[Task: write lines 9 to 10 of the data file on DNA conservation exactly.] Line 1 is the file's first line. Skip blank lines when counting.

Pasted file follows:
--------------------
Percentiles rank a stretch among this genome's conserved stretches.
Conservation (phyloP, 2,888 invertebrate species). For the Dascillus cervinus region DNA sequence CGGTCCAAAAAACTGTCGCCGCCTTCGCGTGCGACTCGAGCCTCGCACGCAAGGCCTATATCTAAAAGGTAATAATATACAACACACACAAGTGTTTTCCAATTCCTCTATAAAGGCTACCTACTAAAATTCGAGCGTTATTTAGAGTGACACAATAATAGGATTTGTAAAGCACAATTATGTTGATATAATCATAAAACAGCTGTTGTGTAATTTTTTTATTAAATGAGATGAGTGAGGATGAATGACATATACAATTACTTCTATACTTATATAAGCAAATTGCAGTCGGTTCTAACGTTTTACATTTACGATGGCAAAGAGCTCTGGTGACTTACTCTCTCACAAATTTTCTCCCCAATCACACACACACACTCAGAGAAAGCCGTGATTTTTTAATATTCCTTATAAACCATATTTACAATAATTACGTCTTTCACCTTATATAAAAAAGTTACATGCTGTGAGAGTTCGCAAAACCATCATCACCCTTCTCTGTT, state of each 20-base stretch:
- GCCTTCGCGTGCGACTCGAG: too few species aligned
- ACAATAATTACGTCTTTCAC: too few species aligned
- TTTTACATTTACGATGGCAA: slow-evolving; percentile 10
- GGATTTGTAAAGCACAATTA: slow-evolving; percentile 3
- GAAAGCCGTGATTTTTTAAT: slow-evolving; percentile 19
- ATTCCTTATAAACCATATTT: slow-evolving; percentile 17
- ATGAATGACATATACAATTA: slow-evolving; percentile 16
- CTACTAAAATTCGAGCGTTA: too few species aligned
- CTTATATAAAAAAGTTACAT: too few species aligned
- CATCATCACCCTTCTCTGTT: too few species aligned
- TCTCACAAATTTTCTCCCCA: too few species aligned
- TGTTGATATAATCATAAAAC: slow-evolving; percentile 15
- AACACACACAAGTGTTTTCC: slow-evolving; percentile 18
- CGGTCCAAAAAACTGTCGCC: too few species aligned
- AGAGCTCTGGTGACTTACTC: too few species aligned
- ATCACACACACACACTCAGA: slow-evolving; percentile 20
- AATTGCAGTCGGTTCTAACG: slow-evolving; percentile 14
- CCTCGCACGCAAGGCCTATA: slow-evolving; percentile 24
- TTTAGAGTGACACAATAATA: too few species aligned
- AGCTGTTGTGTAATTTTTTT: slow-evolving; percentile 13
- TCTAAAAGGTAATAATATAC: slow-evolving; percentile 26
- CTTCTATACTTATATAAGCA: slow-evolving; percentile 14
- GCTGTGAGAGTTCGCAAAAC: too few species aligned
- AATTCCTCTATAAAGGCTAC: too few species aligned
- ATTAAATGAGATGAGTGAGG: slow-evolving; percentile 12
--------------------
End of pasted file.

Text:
- ATGAATGACATATACAATTA: slow-evolving; percentile 16
- CTACTAAAATTCGAGCGTTA: too few species aligned